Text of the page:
Why I’m Thankful For Pro Wrestling

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First and foremost, I hope everyone is having (or had if you are reading this after) a happy Thanksgiving season. During this time of year, friends and family come together to enjoy their company. They also remember what they should be thankful for.

I certainly have no shortage of things I’m thankful for, and one thing in particular that I’m thankful I get to watch is pro wrestling. Before I elaborate, I’d like to express my gratitude and thanks for the opportunity to write for this website.

I’ve been writing here on EWN for approximately five or so years. There were rough times where I believed I was being exiled from the site and was no good. However, I’ve become an integral part of a wonderful family of people who love pro wrestling just as much, if not, more than me.

To all of my wonderful co-workers and to the people who read my articles to express their opinions, be it positive or negative, you have my never-ending thanks.


My first exposure to pro-wrestling wasn’t through television. It was actually through SmackDown vs. RAW 2007. When I first played this game at my friend’s house, I thought that this was something out of a Marvel comic book and who I was seeing were not real.


I saw a very tall guy with dark clothing and a menacing look who called himself The Undertaker. Then there was this short man with a mask and plenty of tattoos who called himself Rey Mysterio. As I looked up and down the roster, I saw many superstars of all different shapes and sizes, but I thought this was strictly a video game.

Then, one day I happened to see Rey Mysterio taking on Mark Henry on an episode of SmackDown. At this point, I was still completely oblivious to the fact that pro wrestling was staged and that everything I was watching was pre-determined. But I’ll never forget cheering for Mysterio so hard to complete the upset and take down the World’s Strongest Man.

I didn’t actively start to watch wrestling until 2012, which was when WWE was preparing to build towards WrestleMania 28. John Cena and The Rock were trading verbal fisticuffs, Kane was torturing Randy Orton’s dad, Chris Jericho was talking smack about CM Punk’s family, and Triple H and The Undertaker was in the middle of an intense feud with Shawn Michaels in the middle.


I don’t know what it was that specifically drew me in, but there was something about what I was watching that made me want to come back next week and watch more. It didn’t matter whether or not what I was watching was good, bad or average. All that mattered was the experience.


Then, I realized that WWE wasn’t the only home where I could watch pro wrestling. When I looked at some of the other companies such as ROH, TNA and NJPW, I witnessed crazy matches on a larger scale. You wouldn’t believe the amount of times I went to Dailymotion and looked up old matches such as Bryan Danielson vs. KENTA and AJ Styles vs. Samoa Joe vs. Christopher Daniels.

Eventually, pro wrestling just became something that I watched borderline religiously. This built up to my first live show experience. It was NXT: Takeover Brooklyn II in the Barclays Center, where The Revival had an intense match with DIY and Shinsuke Nakamura won his first NXT Championship. Then, I had the pleasure of going back to the Barclays Center the next year for Summerslam.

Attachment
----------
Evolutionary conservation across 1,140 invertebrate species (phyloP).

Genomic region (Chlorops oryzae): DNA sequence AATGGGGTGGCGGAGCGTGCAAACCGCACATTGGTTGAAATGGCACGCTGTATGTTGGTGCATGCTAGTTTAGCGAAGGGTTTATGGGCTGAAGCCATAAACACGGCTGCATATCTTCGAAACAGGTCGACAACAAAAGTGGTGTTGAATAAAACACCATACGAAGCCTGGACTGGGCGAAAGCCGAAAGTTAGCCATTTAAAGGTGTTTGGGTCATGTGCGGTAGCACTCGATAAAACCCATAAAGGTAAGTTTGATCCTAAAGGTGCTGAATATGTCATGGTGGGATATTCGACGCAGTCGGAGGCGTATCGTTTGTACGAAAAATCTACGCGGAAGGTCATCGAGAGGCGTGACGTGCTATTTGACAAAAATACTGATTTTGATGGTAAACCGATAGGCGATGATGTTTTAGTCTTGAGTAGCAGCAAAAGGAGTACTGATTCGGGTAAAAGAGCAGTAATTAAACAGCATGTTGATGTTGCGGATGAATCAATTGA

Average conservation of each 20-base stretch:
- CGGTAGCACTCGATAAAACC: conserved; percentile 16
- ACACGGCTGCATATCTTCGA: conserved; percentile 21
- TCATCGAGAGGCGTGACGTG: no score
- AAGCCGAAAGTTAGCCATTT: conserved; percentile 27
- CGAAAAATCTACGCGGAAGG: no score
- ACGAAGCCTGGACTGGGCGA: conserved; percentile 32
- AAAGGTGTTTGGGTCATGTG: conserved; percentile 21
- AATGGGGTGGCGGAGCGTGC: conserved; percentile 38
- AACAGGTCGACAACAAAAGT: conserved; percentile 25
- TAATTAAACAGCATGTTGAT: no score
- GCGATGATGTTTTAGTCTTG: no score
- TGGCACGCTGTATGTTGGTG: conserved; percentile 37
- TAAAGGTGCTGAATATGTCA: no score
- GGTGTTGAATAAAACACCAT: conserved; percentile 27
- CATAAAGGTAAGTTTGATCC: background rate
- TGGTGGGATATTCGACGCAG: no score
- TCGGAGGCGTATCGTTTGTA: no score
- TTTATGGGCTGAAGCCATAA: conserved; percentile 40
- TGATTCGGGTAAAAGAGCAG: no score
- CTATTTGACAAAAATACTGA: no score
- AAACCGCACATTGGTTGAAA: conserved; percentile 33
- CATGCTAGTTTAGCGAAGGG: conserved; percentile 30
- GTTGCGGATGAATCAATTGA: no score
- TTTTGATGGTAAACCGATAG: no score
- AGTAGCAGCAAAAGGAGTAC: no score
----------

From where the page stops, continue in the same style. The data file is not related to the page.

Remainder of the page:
I have to say that the live experience is really something that you can’t beat. It’s one thing to watch everything unfold from behind a television screen, but it’s another to interact with fellow fans (who aren’t disruptive) and seeing amazing matches take place live. The energy is so palpable to the point where you can pretty much touch it.

Some people call pro wrestling violent ballet, and others call it just a fake broadway production featuring sweaty men in trunks grappling each other. Whatever you choose to define it as, what cannot be denied is that there is always something that draws us back the next week.

For the past couple of months, Monday Night RAW has been borderline insufferable to watch at times. It’s basically the equivalent of watching a hamster run on a wheel. However, I still plan on watching RAW next week. Why? Well, aside from the fact that I’m responsible for posting the results, there’s just always a sense of needing gratification that I get from pro wrestling.


Last week’s RAW ended with a (presumably) heel Seth Rollins curb stomping Kevin Owens into oblivion with AOP seemingly acting as his muscle. I’m curious to see where it goes. Pro wrestling is the circus that never ends, and there is no end in sight.

My love for the profession has spanned for many years, and it came during a time where I had trouble finding what I was good at. Eventually, I found writing as an outlet to relieve stress, and then I decided to put two and two together and start writing about it.

This Thanksgiving, it is important to remember to remain thankful. I’m thankful for getting to experience a sport that can invoke a variety of emotions, be it positive or negative. Some of us never forget the first match we watched, or the first time we ever bought tickets to witness a show live.


While pro wrestling itself isn’t “real”, the feeling that I get when I watch a great match or listen to a scathing promo is about as real as it gets. I’m thankful to not only watch wrestling, but to write about it on this platform.

On behalf of EWN, I’d like to wish all of you a happy and healthy Thanksgiving season. I hope it is filled with friends, family, food and memories that will last a lifetime.

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